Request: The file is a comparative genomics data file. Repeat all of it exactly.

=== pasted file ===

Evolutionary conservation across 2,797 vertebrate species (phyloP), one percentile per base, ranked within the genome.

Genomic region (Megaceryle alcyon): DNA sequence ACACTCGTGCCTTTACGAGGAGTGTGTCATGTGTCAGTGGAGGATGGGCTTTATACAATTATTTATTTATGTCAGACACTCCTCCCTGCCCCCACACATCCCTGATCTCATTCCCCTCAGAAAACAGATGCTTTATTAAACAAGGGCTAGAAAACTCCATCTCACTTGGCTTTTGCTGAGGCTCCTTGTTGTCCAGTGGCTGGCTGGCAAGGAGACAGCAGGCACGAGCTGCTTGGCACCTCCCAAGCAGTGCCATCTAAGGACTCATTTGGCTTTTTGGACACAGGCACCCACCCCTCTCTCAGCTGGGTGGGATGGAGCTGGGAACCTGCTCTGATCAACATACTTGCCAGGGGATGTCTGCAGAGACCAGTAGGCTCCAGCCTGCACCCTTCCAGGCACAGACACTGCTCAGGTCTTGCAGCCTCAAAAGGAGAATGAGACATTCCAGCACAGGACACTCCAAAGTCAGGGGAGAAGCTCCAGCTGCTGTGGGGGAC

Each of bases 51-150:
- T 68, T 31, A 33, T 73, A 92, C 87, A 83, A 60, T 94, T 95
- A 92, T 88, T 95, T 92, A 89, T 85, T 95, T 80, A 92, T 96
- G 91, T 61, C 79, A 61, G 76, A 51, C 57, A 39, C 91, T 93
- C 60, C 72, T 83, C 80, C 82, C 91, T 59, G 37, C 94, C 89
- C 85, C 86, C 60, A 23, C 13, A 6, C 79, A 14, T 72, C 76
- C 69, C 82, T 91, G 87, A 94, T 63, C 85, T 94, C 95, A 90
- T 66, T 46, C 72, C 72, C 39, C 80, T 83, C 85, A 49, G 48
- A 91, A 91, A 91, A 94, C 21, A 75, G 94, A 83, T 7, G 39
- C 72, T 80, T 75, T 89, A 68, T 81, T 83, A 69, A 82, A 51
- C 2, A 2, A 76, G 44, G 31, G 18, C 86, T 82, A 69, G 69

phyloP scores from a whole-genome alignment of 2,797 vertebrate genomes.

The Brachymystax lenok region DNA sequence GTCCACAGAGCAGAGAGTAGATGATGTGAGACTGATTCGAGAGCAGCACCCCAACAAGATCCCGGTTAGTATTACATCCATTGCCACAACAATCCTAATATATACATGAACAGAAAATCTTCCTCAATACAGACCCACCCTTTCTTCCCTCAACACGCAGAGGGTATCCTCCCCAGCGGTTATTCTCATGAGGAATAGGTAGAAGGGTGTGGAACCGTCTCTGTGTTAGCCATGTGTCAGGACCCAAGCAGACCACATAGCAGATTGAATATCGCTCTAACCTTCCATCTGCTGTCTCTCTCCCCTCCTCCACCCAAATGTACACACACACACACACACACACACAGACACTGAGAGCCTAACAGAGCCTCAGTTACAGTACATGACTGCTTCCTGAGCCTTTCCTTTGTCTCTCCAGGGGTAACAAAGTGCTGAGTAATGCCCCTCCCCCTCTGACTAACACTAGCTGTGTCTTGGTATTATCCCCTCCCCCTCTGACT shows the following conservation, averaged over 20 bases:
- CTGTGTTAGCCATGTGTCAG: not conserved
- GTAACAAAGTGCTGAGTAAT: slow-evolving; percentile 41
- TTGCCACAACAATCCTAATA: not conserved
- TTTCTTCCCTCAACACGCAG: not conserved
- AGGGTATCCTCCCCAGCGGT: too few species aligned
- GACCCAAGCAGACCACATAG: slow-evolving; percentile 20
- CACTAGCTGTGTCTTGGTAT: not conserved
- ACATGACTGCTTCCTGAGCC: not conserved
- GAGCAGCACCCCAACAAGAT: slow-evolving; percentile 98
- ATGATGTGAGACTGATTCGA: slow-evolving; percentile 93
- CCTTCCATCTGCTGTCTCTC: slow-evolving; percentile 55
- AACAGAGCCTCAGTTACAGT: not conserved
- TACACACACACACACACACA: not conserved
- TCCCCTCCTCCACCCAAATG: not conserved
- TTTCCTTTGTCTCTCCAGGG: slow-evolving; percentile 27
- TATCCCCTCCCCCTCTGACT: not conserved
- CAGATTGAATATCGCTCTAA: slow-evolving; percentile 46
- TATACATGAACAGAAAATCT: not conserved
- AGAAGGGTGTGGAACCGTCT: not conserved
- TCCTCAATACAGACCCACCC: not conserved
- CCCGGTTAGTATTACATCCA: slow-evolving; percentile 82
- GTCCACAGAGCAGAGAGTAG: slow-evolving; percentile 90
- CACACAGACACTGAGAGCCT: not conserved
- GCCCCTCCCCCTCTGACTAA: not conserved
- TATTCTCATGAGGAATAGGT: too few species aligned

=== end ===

Evolutionary conservation across 2,797 vertebrate species (phyloP), one percentile per base, ranked within the genome.

Genomic region (Megaceryle alcyon): DNA sequence ACACTCGTGCCTTTACGAGGAGTGTGTCATGTGTCAGTGGAGGATGGGCTTTATACAATTATTTATTTATGTCAGACACTCCTCCCTGCCCCCACACATCCCTGATCTCATTCCCCTCAGAAAACAGATGCTTTATTAAACAAGGGCTAGAAAACTCCATCTCACTTGGCTTTTGCTGAGGCTCCTTGTTGTCCAGTGGCTGGCTGGCAAGGAGACAGCAGGCACGAGCTGCTTGGCACCTCCCAAGCAGTGCCATCTAAGGACTCATTTGGCTTTTTGGACACAGGCACCCACCCCTCTCTCAGCTGGGTGGGATGGAGCTGGGAACCTGCTCTGATCAACATACTTGCCAGGGGATGTCTGCAGAGACCAGTAGGCTCCAGCCTGCACCCTTCCAGGCACAGACACTGCTCAGGTCTTGCAGCCTCAAAAGGAGAATGAGACATTCCAGCACAGGACACTCCAAAGTCAGGGGAGAAGCTCCAGCTGCTGTGGGGGAC

Each of bases 51-150:
- T 68, T 31, A 33, T 73, A 92, C 87, A 83, A 60, T 94, T 95
- A 92, T 88, T 95, T 92, A 89, T 85, T 95, T 80, A 92, T 96
- G 91, T 61, C 79, A 61, G 76, A 51, C 57, A 39, C 91, T 93
- C 60, C 72, T 83, C 80, C 82, C 91, T 59, G 37, C 94, C 89
- C 85, C 86, C 60, A 23, C 13, A 6, C 79, A 14, T 72, C 76
- C 69, C 82, T 91, G 87, A 94, T 63, C 85, T 94, C 95, A 90
- T 66, T 46, C 72, C 72, C 39, C 80, T 83, C 85, A 49, G 48
- A 91, A 91, A 91, A 94, C 21, A 75, G 94, A 83, T 7, G 39
- C 72, T 80, T 75, T 89, A 68, T 81, T 83, A 69, A 82, A 51
- C 2, A 2, A 76, G 44, G 31, G 18, C 86, T 82, A 69, G 69

phyloP scores from a whole-genome alignment of 2,797 vertebrate genomes.

The Brachymystax lenok region DNA sequence GTCCACAGAGCAGAGAGTAGATGATGTGAGACTGATTCGAGAGCAGCACCCCAACAAGATCCCGGTTAGTATTACATCCATTGCCACAACAATCCTAATATATACATGAACAGAAAATCTTCCTCAATACAGACCCACCCTTTCTTCCCTCAACACGCAGAGGGTATCCTCCCCAGCGGTTATTCTCATGAGGAATAGGTAGAAGGGTGTGGAACCGTCTCTGTGTTAGCCATGTGTCAGGACCCAAGCAGACCACATAGCAGATTGAATATCGCTCTAACCTTCCATCTGCTGTCTCTCTCCCCTCCTCCACCCAAATGTACACACACACACACACACACACACAGACACTGAGAGCCTAACAGAGCCTCAGTTACAGTACATGACTGCTTCCTGAGCCTTTCCTTTGTCTCTCCAGGGGTAACAAAGTGCTGAGTAATGCCCCTCCCCCTCTGACTAACACTAGCTGTGTCTTGGTATTATCCCCTCCCCCTCTGACT shows the following conservation, averaged over 20 bases:
- CTGTGTTAGCCATGTGTCAG: not conserved
- GTAACAAAGTGCTGAGTAAT: slow-evolving; percentile 41
- TTGCCACAACAATCCTAATA: not conserved
- TTTCTTCCCTCAACACGCAG: not conserved
- AGGGTATCCTCCCCAGCGGT: too few species aligned
- GACCCAAGCAGACCACATAG: slow-evolving; percentile 20
- CACTAGCTGTGTCTTGGTAT: not conserved
- ACATGACTGCTTCCTGAGCC: not conserved
- GAGCAGCACCCCAACAAGAT: slow-evolving; percentile 98
- ATGATGTGAGACTGATTCGA: slow-evolving; percentile 93
- CCTTCCATCTGCTGTCTCTC: slow-evolving; percentile 55
- AACAGAGCCTCAGTTACAGT: not conserved
- TACACACACACACACACACA: not conserved
- TCCCCTCCTCCACCCAAATG: not conserved
- TTTCCTTTGTCTCTCCAGGG: slow-evolving; percentile 27
- TATCCCCTCCCCCTCTGACT: not conserved
- CAGATTGAATATCGCTCTAA: slow-evolving; percentile 46
- TATACATGAACAGAAAATCT: not conserved
- AGAAGGGTGTGGAACCGTCT: not conserved
- TCCTCAATACAGACCCACCC: not conserved
- CCCGGTTAGTATTACATCCA: slow-evolving; percentile 82
- GTCCACAGAGCAGAGAGTAG: slow-evolving; percentile 90
- CACACAGACACTGAGAGCCT: not conserved
- GCCCCTCCCCCTCTGACTAA: not conserved
- TATTCTCATGAGGAATAGGT: too few species aligned